The day had been spent in ritual battles, and a group of individuals who were vanquished, naked, and tied-together were marched up the long stairs to the top platform of the great pyramid where there they were killed, throats cut, sacrificed to their supreme deity. A great silver goblet, the mark of a ruler in Moche society, was used to collect the blood and then the blood was consumed by the priestess-queen and the circle was completed, for life feeds on life, and this seems to have been a fundamental cultural concept for the violent, passionate Moche society.
This ritual is depicted on the walls of the Moche temples and while not a great deal is known about this enigmatic pre-Incan culture, what we do know from their wall paintings and reliefs as well as their exquisitely executed pottery is that these people lived life as voraciously as they embraced death. They celebrated nature, engaged in sexual acts, violence, birth, and death with great aplomb, accepting and celebrating the balance and duality of the world.
When archaeologists first began to discover these images of Moche life painted on their tomb walls and moulded in their pottery, they thought that the depictions were so horrific surely they could not be real – the pictures must be some sort of metaphorical representation of cosmic events, and certainly no culture could really have powerful blood-drinking priestess mystics who ruled such a society. Surely, people so violent and literally blood-thirsty must be ruled by men?
Rich tombs had been excavated from the Moche culture but one of the most famous was the tomb of the Lord of Sipan, discovered in 1987. Based on the findings in his tomb it was of course assumed that this was a male controlled society, but the tombs of the Moche had many surprises yet to come and the first was the tattooed mummy of El Brujo in 2006.
On the beautiful northern coastline of Peru overlooking the blue Pacific, the place known as Huaca El Brujo (Sacred place of the Wizard) gives us an incredible glimpse into the culture of the Moche and the ‘Wizard’ buried there. Its two main pyramids, Huaca del Sol and the Huaca de la Luna, were once the centre of social and religious functions in the area and the final resting place of the tattooed mummy, who has come to be known as the Lady of Cao. Not an elderly woman, she died in her mid-twenties about fifteen hundred years ago, probably as a complication of childbirth.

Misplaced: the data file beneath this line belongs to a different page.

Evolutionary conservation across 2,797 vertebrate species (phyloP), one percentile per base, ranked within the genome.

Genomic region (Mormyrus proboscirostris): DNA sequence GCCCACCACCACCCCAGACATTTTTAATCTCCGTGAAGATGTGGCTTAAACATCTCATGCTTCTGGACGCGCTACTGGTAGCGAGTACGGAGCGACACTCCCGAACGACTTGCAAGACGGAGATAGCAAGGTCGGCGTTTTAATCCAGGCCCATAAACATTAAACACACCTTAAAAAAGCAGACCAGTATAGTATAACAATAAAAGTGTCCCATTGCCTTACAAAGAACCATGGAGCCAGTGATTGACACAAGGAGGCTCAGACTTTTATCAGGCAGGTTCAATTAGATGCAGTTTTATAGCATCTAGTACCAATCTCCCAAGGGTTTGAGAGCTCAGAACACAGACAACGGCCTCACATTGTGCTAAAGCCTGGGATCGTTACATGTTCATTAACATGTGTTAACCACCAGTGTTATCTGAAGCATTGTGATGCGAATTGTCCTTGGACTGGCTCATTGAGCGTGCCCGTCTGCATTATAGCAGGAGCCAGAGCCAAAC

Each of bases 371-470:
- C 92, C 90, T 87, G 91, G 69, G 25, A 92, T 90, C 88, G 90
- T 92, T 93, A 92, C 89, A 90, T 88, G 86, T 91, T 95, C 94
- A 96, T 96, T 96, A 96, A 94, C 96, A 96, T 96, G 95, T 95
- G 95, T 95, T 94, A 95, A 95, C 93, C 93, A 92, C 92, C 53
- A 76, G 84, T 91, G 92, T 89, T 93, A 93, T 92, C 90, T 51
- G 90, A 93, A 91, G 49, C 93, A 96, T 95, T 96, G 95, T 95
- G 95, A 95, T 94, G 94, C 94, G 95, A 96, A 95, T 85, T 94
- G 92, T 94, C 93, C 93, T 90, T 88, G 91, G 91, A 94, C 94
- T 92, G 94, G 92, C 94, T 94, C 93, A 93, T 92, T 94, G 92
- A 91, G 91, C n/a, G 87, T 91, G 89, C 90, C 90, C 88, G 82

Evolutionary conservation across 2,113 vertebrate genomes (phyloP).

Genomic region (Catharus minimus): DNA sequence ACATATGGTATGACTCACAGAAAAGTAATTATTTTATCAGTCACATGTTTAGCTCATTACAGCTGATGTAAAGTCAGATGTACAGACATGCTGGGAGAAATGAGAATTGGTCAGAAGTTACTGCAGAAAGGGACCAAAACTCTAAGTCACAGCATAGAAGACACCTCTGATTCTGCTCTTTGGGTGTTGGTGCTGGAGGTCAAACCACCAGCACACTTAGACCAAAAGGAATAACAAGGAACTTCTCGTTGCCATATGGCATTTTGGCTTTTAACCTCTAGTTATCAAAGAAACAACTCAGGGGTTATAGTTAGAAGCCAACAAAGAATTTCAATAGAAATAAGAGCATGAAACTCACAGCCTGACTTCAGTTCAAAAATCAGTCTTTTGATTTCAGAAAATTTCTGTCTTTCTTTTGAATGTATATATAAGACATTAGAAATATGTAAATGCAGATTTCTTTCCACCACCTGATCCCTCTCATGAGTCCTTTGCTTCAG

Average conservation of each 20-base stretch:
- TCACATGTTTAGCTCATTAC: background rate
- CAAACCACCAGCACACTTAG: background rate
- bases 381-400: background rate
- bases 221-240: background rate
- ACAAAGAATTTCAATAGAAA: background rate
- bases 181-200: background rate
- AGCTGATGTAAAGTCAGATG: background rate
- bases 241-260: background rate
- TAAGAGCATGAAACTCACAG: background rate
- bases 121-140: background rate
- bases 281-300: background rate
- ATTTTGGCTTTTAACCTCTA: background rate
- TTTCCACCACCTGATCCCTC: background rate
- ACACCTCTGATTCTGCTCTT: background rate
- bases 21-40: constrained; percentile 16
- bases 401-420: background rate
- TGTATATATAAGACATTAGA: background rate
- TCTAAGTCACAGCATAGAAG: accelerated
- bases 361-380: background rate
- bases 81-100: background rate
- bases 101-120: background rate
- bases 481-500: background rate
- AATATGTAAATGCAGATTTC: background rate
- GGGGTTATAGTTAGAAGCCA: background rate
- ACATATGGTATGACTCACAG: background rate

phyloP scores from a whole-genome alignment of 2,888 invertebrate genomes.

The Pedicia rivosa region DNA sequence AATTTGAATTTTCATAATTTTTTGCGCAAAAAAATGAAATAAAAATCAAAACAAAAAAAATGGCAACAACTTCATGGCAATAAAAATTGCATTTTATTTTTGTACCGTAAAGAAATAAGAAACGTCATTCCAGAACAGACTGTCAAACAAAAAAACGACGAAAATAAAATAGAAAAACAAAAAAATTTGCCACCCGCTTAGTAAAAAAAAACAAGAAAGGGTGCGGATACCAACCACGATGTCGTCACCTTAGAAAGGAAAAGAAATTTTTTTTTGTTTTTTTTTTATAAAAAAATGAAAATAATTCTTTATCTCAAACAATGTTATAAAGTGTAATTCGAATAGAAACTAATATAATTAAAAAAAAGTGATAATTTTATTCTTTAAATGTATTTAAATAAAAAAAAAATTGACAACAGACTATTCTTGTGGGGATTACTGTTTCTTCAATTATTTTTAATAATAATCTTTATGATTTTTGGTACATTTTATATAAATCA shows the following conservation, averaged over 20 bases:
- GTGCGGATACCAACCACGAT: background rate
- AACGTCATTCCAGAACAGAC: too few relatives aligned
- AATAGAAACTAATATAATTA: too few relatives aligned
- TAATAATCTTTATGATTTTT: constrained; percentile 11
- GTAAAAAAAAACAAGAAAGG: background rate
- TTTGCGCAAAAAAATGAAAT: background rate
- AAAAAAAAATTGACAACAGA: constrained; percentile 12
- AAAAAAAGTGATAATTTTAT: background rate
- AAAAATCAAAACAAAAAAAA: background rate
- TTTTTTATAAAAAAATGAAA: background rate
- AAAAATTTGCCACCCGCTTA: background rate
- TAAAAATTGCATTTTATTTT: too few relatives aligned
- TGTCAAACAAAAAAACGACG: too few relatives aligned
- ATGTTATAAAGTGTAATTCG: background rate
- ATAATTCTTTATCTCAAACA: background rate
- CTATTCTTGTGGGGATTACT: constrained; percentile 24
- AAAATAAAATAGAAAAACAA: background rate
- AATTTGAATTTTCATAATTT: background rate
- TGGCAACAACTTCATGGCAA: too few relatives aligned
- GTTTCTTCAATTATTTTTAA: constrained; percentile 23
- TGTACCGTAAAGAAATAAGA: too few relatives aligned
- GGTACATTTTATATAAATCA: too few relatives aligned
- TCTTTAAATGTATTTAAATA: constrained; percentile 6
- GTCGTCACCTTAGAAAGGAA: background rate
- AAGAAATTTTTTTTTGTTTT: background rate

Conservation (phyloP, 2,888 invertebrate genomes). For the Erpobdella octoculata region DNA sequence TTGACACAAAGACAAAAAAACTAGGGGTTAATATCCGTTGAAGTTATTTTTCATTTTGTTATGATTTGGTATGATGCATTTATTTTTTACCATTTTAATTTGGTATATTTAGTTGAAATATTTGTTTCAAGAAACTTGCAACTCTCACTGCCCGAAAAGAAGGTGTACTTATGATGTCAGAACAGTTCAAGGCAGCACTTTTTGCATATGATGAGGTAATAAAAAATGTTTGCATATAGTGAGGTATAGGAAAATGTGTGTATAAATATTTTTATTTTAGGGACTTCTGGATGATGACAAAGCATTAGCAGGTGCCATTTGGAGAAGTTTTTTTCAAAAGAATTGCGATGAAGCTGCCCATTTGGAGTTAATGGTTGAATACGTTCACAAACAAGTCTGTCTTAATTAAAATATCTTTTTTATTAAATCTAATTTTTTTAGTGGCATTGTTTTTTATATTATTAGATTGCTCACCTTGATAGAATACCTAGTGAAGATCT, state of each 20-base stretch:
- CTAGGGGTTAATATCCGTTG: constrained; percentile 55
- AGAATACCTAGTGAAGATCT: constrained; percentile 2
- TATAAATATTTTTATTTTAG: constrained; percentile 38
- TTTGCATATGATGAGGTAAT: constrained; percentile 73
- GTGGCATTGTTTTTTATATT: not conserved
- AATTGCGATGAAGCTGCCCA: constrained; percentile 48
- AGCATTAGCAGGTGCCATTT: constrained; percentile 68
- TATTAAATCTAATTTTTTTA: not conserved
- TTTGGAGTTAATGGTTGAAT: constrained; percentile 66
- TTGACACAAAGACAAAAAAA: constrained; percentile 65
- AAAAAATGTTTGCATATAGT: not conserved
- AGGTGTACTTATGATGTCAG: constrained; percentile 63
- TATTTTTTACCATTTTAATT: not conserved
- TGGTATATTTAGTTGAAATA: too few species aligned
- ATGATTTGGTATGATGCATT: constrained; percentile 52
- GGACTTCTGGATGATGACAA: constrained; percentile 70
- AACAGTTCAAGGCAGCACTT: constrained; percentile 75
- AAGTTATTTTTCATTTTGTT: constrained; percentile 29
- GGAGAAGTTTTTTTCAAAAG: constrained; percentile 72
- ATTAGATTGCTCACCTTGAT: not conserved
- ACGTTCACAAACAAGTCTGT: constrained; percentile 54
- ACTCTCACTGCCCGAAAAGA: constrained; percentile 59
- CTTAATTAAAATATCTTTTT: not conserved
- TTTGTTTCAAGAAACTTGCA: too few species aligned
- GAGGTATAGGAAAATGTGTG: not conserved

The Moche did not mummify their dead purposefully, but the conditions for desiccation just happened to preserve the Lady of Cao and by doing so also preserved her intricate tattoos. Although it is not believed that the more common members of Moche society were tattooed it could certainly be inferred from this burial that the highest status members were, and the tattoos probably represented and strengthened the individuals connection with the divine through sympathetic magic. If you want the strength of the tiger get a tattoo of a tiger…this thought process has not changed since the beginning of the art form and it continues today.
The Lady of Cao’s tattoos included serpents, crabs and spiders – all animals associated with the Moche pantheon of divine creatures – and their presence further linked her to the world of the supernatural and probably increased her perceived power among her people; the divine literally lived in her skin. Since most Moche burials are not preserved like the Lady of Cao we will never know for certain if all the elite were tattooed, but pottery portrait jugs suggest that they may have been.
The surprise discovery of the tattooed female in the Hill of the Wizard certainly caused archaeologists to have to reconsider their male-centric model of the Moche political structure and I am sure they would have eventually come to consider her an anomalous female ruler like Hatshepsut, Boudicca, Makeda, Cleopatra, or Penthesilea. But the subsequent discoveries of eight more Moche Queens have made it quite clear that this was not a male ruled society. It appears that Moche society was based on loosely aligned ‘states’ ruled by high priest kings or priestess queens and that the division of government was of a more balanced nature. Most of these discoveries have been within the past decade and I truly believe if they had been turn-of-the-century discoveries the women in these tombs would have been remembered in history as ‘wives, regents or concubines’, not the rulers that they were. I think one of the greatest hidden mysteries of our past is that our societies have not always been male dominated as we have been led to believe, and hopefully more objective archaeology in the future will tell us more.
Several years ago, when I first read of the discovery of the tattooed mummy and her fabulous riches I was immediately struck by the statement in the article that they were confused as to who she might be. I thought, she is buried in the Sacred Place of the Wizard…she is the wizard, the sorceress. I guess if it had been called the Place of the Secretary there would have been no confusion.